Middlesex County

Newton parents file emergency motion to bring end to teachers strike as classes canceled for 8th day

NEWTON, Mass. — As the teachers’ strike in Newton enters its second week, one parent is taking matters into their own hands to get her children back in school.

On Monday, an emergency motion to intervene was filed in Middlesex Superior Court by a Newton parent, Lital Asher-Dotan, who claims the strike has had “severely detrimental effects” on her children’s education and overall well-being.

According to court documents, Asher-Dotan has three children in the Newton Public Schools system, one of whom requires IEP support.

“The lack of structured learning and continuity severely hamper their progress, as regular practice is vital for retaining and understanding new concepts,” the motion reads. “Missing regular assistance in reading, writing, and math could jeopardize her chances of college acceptance. The prolonged strike exacerbates these issues, especially for students with special needs.”

Asher-Dotan also cites the significant emotional toll the strike has on her children. Two of them play sports, and a shortened athletic season, she says, has caused detriments to their mental health.

“These missed experiences,” Asher-Dotan says, “are irreplaceable.”

Beyond the toll on her children, Asher-Dotan and her husband both work full-time and say they can’t adequately supervise their children.

“We’ve all come out of the pandemic with kids severely impacted by the loss of academics, the social and emotional toll from being away from school. And again, they’re being thrown out of their daily routines,” Asher-Dotan told Boston 25 News Monday of the impact on her three kids. “Everybody loves the teachers. We want them to have the best outcomes. But at the same time, adults can negotiate while the kids are in school.”

In a statement, the NTA said:

The NTA has spent every moment of this strike trying to reopen schools. But we can no longer accept working conditions that put students at risk or are not meeting their needs. We cannot return to our jobs until a fair contract is settled. The family seeking to intervene in the court action involving the NTA actually has no legal standing in this matter. Private citizens cannot seek injunctive relief in a public sector strike. Our goal all along is to get students back into the classrooms where learning thrives. Without aides and behavior therapists, many students cannot learn to the fullest. But at current wages offered by Newton, qualified individuals cannot afford to take those jobs. Similarly, without easy access to a social worker, a student’s mental health crisis can escalate. That is unacceptable. The educators who cannot take the necessary time off to care for themselves struggle to bring their best into the classroom. We share the concern and anger of parents. But that anger needs to be directed toward Mayor Fuller and the School Committee who are not fully funding our schools.

Schools in Newton will now be closed for 8 days come Tuesday after not reaching an agreement Monday night, making it the longest school strike in recent memory.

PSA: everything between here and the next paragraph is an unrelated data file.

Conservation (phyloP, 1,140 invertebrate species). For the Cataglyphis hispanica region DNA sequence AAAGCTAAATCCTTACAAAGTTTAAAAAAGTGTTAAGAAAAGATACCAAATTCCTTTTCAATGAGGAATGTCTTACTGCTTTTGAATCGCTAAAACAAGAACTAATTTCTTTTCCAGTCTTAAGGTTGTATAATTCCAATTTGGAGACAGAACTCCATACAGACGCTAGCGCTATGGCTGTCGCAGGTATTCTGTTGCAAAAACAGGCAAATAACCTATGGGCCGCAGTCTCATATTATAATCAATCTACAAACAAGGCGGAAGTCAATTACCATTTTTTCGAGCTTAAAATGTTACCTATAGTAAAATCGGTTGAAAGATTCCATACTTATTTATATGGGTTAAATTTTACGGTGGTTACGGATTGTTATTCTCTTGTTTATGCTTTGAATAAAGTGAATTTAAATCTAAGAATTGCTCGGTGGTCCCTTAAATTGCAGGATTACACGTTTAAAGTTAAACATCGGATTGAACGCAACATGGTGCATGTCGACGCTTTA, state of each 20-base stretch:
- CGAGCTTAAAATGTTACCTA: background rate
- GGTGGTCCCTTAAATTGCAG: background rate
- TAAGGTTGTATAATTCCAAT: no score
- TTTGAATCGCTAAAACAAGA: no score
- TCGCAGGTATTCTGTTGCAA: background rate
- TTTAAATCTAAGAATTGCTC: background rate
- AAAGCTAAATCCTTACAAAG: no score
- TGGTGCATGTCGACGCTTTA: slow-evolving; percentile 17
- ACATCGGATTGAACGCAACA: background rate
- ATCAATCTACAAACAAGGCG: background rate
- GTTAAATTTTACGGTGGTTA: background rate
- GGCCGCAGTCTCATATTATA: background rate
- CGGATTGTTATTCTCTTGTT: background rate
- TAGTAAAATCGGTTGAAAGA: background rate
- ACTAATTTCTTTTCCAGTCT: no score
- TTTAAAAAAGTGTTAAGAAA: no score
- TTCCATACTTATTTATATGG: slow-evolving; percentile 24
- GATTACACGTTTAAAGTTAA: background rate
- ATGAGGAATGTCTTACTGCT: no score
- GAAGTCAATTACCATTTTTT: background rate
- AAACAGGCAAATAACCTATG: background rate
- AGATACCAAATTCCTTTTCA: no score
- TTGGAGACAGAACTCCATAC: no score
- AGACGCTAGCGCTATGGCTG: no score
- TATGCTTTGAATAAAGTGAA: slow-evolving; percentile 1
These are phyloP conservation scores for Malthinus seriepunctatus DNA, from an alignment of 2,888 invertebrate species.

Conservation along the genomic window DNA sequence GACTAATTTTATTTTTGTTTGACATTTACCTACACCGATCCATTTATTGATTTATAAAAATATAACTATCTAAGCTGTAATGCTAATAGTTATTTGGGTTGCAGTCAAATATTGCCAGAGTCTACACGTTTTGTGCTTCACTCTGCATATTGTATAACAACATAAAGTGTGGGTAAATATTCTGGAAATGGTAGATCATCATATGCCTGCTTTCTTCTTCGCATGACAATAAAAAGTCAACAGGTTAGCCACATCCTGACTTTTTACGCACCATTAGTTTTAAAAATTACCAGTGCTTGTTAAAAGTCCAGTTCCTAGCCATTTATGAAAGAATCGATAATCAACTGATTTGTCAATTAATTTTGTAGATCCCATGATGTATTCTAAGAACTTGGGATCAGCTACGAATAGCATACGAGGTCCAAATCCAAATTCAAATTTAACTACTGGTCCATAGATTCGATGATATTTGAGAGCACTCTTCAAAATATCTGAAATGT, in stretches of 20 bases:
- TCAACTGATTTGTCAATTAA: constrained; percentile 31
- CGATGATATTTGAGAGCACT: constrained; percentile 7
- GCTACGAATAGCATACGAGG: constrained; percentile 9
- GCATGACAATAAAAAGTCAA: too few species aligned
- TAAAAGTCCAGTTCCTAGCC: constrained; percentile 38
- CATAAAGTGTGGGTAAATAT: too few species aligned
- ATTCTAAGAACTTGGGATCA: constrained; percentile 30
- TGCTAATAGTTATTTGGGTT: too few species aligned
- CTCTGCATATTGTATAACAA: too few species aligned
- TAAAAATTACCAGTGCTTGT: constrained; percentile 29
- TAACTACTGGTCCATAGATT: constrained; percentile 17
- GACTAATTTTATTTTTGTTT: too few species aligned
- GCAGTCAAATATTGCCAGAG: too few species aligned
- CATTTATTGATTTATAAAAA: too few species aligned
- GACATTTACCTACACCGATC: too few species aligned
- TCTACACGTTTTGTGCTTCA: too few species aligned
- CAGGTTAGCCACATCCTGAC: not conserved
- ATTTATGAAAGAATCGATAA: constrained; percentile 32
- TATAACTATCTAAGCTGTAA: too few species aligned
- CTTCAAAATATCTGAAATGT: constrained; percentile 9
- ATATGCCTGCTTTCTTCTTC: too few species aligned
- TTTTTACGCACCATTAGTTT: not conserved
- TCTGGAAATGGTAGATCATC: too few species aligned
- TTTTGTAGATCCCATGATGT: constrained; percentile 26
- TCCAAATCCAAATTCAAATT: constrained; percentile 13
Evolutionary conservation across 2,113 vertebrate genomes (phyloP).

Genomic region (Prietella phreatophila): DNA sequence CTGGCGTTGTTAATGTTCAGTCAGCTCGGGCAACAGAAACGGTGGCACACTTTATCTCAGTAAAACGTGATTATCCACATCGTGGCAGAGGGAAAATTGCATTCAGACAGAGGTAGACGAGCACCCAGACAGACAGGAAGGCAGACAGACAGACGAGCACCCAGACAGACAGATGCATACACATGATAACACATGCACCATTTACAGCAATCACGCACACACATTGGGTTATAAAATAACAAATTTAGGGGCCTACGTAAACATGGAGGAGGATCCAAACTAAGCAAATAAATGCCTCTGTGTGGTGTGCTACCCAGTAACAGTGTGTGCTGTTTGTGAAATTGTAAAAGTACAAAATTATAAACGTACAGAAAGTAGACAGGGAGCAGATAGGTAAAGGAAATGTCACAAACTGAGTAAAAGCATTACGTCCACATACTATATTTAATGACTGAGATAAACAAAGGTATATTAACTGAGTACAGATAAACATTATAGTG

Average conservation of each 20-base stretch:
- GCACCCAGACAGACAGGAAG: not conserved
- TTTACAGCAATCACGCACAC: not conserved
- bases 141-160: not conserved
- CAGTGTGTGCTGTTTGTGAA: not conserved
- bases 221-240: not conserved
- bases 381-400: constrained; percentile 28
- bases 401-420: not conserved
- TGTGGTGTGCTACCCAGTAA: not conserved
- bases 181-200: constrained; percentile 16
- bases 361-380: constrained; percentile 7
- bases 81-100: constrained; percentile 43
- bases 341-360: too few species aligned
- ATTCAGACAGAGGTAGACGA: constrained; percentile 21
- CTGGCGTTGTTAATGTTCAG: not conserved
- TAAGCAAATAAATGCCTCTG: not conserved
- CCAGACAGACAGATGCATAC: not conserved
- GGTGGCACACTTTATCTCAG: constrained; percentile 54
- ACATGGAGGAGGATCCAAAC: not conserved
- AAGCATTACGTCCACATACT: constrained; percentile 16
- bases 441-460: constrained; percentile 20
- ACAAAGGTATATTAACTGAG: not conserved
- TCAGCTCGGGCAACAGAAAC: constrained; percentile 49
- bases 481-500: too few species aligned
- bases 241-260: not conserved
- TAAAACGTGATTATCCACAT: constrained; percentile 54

Fines for the NTA have reached $425,000, with more fines expected if the two sides can’t agree.

Striking teachers rallied loudly outside city hall on Monday pleading their cause.

“We can’t just break. It’s all or nothing it’s all back, or all of us are out. The schools can’t open unless all of us go back,” said NTA member Katani Eaton Sumner.

Fourth-grade teacher Brenna Green added, “I hear from Newton’s parents every day that we are doing the right thing for our community.”

High school students attended the rally to support their teachers. But they say they are concerned about the length of this strike.

“I’m a little concerned I’m missing the college preps. I’m missing things that will possibly be important,” said Leonor Quessa, a junior at Newton South High School.

Meantime, the Chairman of the state Republican Party tells me it is time for Governor Maura Healey to get involved.

“We’re really concerned that the children and the parents are caught in the middle of this strike,” said Mass GOP Chair Amy Carnevale. “We think the governor and her administration should encourage the teachers to get back in the classroom so the kids can get back to learning.”

Monday night, school committee Chair Chris Brezski said progress was made in negotiations, however, they’re still $20 million apart, a figure the city said would come at the expense of dozens of teacher, police, and fire layoffs.

“While making progress on systems and structures is important we still need to talk about the money,” said Brezski.

Members of the NTA have been getting paid throughout the strike.

As a reminder, teacher strikes are illegal in the state but a bill working its way through the state house could change that.

However, it would need a vote by Wednesday to continue to lawmakers. The State House News is reporting that’s unlikely to happen.

This is a developing story. Check back for updates as more information becomes available.

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